Node.js, CoffeeScript, and the Windows Azure Service Management API — Gist

Windows Azure Q&A with Roger Jennings — Visual Studio Magazine

Windows Azure Toolkit for Windows Phone 7

Azure VM Assistant (AzureVMAssist) : Windows Azure VM Information, Investigation and Diagnostics Utility

Edit and Apply New WIF’s Config Settings in Your Windows Azure WebRole… Without Redeploying!

Getting started with SQL Azure Development

Windows Azure | Pricing Estimator | Cost Calculator | Pricing Calculator

How to Deploy a Hadoop Cluster on Windows Azure

Scalable and Simple CQRS Views in the Cloud – Blog – CQRS and Cloud Computing

Patterns: Windows Azure – Upgrading your table storage schema without disrupting your service

My Azure Links:

Keep tuned! More links coming soon 😉

Angel “Java” Azure

June 15, 2011

Links, news, Resources: Node.js (1)

Filed under: Azure, JavaScript, Links, NodeJs — ajlopez @ 9:10 am

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You know: I’m a link collector. This is a short selection of my Node.js links:

Evented I/O for V8 JavaScript.

An example of a web server written in Node which responds with "Hello World" for every request.

var http = require(‘http’);
http.createServer(function (req, res) {
  res.writeHead(200, {‘Content-Type’: ‘text/plain’});
  res.end(‘Hello World\n’);
}).listen(1337, "");
console.log(‘Server running at’);

Modules <– Key feature

Mastering Node – Open Source Nodejs eBook

The CommonJS API will fill that gap by defining APIs that handle many common application needs, ultimately providing a standard library as rich as those of Python, Ruby and Java.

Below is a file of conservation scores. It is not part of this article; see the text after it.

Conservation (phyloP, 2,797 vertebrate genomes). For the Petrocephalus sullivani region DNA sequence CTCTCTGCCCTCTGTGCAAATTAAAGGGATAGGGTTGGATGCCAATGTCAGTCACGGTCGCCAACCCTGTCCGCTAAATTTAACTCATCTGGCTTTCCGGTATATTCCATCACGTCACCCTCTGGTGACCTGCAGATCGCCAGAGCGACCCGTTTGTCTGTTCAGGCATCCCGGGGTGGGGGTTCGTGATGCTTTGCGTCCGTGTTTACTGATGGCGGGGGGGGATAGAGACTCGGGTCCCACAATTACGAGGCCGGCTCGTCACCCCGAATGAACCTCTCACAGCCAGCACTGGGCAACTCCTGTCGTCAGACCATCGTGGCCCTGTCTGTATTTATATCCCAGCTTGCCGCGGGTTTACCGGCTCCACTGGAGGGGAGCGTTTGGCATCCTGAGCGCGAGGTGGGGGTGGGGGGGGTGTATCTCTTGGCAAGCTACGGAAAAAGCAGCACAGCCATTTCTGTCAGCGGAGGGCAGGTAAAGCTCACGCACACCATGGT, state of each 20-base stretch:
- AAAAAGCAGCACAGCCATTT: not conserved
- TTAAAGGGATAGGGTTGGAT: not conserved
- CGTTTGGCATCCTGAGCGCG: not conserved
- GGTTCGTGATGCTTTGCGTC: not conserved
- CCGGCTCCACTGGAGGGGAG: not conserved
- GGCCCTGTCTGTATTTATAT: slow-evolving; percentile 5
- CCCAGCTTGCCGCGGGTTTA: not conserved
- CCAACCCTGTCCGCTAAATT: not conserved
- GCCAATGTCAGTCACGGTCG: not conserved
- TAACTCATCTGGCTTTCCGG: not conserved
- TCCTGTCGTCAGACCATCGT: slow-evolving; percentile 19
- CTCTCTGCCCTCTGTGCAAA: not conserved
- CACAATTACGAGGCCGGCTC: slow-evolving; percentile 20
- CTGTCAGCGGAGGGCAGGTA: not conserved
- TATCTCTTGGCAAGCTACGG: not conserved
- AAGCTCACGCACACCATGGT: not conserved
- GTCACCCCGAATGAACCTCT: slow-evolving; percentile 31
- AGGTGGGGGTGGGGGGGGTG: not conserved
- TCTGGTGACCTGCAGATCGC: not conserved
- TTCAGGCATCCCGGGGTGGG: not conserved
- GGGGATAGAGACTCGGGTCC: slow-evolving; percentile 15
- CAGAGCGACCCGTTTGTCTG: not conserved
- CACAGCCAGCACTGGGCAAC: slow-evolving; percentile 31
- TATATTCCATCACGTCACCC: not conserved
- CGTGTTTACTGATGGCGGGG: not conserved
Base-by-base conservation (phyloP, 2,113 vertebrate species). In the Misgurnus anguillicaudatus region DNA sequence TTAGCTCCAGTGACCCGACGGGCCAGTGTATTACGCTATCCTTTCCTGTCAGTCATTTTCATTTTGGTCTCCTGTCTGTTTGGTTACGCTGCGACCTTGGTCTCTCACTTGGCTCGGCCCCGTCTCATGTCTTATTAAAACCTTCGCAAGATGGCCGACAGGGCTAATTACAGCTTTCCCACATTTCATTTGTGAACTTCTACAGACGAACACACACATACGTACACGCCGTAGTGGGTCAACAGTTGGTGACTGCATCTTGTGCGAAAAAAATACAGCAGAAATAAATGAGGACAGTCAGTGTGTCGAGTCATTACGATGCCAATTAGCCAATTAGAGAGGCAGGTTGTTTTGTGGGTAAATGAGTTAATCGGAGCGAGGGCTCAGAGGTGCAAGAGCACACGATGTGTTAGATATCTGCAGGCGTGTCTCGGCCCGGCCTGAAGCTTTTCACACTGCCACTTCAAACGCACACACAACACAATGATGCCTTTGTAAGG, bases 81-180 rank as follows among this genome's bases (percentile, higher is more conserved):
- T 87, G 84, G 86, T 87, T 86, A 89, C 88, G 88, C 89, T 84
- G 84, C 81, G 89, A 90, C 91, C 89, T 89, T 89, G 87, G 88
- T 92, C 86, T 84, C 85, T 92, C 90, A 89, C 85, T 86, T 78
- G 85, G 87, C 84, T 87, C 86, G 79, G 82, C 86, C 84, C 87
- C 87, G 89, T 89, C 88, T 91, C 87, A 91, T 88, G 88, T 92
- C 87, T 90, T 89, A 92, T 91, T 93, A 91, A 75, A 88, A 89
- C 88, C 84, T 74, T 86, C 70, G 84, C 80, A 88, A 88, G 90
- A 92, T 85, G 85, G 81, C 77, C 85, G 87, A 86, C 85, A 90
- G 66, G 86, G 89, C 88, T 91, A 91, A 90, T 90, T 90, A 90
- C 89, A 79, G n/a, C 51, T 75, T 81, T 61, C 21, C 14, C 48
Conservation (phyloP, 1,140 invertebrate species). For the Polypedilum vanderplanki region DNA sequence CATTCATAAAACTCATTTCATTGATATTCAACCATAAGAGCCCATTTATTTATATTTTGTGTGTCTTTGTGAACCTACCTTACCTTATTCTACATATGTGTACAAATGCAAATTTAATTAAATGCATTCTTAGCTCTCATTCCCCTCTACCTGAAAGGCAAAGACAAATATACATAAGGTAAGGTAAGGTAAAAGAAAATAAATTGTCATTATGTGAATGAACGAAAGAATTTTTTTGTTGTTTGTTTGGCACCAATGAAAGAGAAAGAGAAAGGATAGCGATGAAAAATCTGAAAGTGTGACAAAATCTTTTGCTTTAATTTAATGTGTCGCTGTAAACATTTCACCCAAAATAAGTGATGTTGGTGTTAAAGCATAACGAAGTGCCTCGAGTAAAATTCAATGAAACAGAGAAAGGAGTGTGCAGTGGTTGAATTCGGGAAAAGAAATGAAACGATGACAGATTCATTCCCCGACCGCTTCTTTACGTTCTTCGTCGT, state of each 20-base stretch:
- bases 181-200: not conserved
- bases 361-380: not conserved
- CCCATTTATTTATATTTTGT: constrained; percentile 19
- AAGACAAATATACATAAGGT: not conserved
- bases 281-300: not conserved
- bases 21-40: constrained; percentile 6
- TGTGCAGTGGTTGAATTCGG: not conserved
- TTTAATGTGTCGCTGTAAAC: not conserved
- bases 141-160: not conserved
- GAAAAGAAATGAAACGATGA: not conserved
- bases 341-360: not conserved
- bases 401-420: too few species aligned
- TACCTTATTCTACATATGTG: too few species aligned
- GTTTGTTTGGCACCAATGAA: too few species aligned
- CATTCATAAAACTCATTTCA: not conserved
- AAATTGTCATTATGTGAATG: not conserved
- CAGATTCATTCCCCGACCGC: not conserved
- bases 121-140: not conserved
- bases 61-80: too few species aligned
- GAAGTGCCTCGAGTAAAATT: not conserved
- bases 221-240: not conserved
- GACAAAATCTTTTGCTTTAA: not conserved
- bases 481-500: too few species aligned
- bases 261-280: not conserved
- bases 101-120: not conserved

CommonJS Modules implementation
To understand modules in CommonJs

Learning Server-Side JavaScript with Node.js

A package manager for node

Learning Server-Side Javascript with Node.js

V8 JavaScript Engine

Playing with Node.js, Ubuntu, Sqlite3 and node-Sqlite

A geek with a hat » Comparing clojure and node.js for speed

Felix’s Node.js Guide

Why a JavaScript hater thinks everyone needs to learn JavaScript in the next year

Nave: version manager for node.js
It’s like rvm for ruby

The Node Ahead: JavaScript leaps from browser into future

Up and Running with Node.js

First Steps with Node.js: exciting stuff

NodeJS Tutorial with CouchDB and Haml – ErdNodeFlips

Node Tutorial Part 2

Deep inside Node.js with Ryan Dahl

JavaScript require in 100 lines of code
To understand scope and function of require() in Javascript

How to Install Node.JS on Windows – David Trejo’s Thoughts

Node.js, CoffeeScript, and the Windows Azure Service Management API

Node.js, Ruby, and Python in Windows Azure: MIX Talk

Node.js, Ruby, and Python in Windows Azure: A Look at What’s Possible | MIX11 | Channel 9

My links

Keep tuned!

Angel "Java" Lopez

June 13, 2011

Running AjSharp in Azure